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Tuesday, October 25, 2011

Revell Republic P-47D

If you were to wander through the 72 Land model dungeon and look at the boxes of unfinished kits, one of the things that would strike you (other than the fact that there are a lot of them) is that I have very few duplicate kits. Oh, there are a couple of favorite types that I have gathered  multiples of – A-4, BAe Hawk, Hurricane, DC-3, and the subject of today’s finished model, the P-47. I have actually completed 22 models in the P-47 project. Most are of the usual bubbletops and razorbacks, though I do have a P-35 and XP-47H to show where the lineage grew from and what it grew into. And there is an Alliance XP-72 that is still waiting in the stash.

Why is the P-47 so attractive? As usual with me, it concerns the markings. While I have no reason to think that there were more P-47s with nose art than, say, P-51s, I would argue that there are certainly more nose art decal sheets for P-47s than any other single type. And I have accumulated most of them in my 26 years of modelling. I could literally build only 1:72 P-47s until the day they wheel me off to the rest home and still probably not use up all my decals. Of course, Tbolts aren’t the only thing I build, so I likely will never reach the point where I run out of either kits or decals.

Every so often a new sheet is published which moves another P-47 to the top of the queue. Such was the case with “Sigma Nu Girl”, one choice on the EagleCal EC107. Besides the large lettering on the side of the fuselage, it was a rare chance to put a late model bubbletop in Olive Drab and Neutral Grey.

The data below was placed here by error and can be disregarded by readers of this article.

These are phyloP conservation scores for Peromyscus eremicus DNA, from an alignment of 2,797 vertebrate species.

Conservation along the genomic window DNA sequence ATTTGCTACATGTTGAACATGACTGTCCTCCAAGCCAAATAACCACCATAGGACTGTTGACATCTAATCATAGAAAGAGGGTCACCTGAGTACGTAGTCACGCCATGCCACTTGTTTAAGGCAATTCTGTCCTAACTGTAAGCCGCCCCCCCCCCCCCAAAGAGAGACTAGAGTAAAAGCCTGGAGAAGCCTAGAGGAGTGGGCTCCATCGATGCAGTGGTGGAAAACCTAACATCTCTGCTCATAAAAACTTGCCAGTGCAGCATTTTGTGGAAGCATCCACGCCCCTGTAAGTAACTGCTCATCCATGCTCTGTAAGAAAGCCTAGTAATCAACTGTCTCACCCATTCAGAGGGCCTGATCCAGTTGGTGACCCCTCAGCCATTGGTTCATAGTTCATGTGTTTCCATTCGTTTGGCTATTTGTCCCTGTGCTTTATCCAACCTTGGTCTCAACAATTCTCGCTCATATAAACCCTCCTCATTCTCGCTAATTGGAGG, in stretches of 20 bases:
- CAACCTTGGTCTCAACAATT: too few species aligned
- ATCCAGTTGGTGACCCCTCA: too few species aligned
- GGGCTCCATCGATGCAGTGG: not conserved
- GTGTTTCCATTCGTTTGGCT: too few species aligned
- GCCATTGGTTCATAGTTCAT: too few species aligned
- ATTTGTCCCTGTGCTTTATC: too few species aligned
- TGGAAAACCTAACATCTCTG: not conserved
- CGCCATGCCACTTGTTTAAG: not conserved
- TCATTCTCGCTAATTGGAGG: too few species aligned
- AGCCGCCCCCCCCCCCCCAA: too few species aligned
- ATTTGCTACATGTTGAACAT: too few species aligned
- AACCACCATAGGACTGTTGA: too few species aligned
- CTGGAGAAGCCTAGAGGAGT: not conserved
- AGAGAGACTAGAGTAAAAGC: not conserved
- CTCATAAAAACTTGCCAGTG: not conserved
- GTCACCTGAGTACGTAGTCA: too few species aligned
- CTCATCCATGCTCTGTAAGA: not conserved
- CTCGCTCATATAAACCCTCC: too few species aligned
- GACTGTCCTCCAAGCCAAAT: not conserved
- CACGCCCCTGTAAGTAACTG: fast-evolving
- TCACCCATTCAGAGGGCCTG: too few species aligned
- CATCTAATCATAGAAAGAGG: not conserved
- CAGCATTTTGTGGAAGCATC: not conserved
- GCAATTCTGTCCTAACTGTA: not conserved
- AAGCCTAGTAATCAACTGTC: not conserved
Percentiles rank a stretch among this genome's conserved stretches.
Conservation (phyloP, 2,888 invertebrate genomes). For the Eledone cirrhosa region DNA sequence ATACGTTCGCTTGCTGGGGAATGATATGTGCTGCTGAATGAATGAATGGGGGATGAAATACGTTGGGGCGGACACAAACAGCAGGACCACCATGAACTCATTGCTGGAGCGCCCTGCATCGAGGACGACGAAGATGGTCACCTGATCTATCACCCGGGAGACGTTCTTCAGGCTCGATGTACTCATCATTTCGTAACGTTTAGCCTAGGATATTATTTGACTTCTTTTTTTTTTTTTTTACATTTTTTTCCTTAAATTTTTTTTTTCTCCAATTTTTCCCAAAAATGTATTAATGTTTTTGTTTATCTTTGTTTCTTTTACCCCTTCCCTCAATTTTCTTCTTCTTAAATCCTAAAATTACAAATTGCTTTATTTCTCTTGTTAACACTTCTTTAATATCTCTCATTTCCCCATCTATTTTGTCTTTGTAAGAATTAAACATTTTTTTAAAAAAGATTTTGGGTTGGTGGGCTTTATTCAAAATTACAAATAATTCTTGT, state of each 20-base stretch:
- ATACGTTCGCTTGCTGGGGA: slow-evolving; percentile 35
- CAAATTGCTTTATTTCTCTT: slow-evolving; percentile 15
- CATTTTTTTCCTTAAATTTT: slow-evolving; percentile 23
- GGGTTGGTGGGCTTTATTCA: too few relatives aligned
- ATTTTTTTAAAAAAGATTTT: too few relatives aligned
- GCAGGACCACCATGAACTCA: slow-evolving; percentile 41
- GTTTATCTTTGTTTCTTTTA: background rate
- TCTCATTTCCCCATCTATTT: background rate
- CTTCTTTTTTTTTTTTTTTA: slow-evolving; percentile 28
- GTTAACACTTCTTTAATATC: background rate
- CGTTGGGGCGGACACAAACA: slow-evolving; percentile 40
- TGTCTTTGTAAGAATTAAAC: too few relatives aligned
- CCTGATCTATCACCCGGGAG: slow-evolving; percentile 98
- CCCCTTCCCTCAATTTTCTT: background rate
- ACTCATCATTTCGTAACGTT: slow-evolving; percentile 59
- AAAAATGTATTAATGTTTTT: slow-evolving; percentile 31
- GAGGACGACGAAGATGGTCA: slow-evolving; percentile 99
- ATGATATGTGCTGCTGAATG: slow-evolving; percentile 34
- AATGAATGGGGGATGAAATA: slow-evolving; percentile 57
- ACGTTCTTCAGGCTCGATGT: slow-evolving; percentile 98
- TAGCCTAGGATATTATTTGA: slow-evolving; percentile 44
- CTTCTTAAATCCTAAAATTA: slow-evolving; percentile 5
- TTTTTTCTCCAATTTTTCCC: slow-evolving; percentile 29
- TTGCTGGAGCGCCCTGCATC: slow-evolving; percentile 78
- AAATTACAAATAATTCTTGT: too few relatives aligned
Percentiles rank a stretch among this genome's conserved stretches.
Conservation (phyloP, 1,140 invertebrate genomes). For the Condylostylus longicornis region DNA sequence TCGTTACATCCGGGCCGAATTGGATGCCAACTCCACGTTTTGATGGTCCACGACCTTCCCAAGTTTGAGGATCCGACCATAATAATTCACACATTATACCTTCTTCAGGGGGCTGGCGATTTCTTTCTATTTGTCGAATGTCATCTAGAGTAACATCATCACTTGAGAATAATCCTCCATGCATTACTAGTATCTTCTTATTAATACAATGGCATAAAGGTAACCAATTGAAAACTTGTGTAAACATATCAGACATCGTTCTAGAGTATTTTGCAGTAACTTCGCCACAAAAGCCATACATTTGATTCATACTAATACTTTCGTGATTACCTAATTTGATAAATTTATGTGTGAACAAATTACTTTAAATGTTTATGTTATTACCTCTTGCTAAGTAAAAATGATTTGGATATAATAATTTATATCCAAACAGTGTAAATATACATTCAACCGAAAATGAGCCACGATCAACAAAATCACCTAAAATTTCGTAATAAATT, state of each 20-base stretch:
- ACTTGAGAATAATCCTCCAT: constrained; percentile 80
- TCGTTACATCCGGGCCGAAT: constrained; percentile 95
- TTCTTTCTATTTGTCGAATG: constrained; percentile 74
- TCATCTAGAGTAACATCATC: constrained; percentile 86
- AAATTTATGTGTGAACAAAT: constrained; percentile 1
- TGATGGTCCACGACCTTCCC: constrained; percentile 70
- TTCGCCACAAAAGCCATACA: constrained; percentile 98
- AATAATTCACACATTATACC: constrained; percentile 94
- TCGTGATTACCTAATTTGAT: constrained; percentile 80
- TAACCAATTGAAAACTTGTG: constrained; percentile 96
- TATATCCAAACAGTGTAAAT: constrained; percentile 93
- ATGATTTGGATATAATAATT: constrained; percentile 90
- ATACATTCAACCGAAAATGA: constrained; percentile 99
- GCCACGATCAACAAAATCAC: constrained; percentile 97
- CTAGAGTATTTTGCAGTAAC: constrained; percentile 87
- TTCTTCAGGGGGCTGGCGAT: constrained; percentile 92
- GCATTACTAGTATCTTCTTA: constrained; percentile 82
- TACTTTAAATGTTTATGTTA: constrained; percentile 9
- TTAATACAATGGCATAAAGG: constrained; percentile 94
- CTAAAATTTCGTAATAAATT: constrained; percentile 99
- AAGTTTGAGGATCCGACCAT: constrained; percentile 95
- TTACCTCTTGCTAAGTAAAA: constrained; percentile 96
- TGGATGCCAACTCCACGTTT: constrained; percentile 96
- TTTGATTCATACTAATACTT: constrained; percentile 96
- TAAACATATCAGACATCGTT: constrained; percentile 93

I used the Revell kit. While it isn’t the best-building P-47 in 1:72 scale (that honor belongs to the Tamiya version) it is a solid effort that doesn’t miss the mark by much. And in this case I have about a half dozen of the things in the stash. As I said earlier, this is pretty unusual for me.

The Eagle Cal decals are very thin, and require some care when applying them. They do settle down into the panel lines with no problem, and did not require any setting solution. Although there is an error on the sheet – the data block on each propeller blade near the hub is called out in the instructions, but doesn’t seem to appear on the decal itself. Not a huge issue, but you’ll want to source some replacements if that is important to you.

“Sigma Nu Girl” belonged to Greasy Methany, and the reference is to a fraternity at UC Berkeley. It uses the dorsal fin, which is included in the Revell kit, and sports the Curtiss asymmetrical prop. EagleCal notes that Methany’s grandson, Charles, was killed in 2006 near Baghdad, by an IED.

This is completed model #369, finished in October of 2011.

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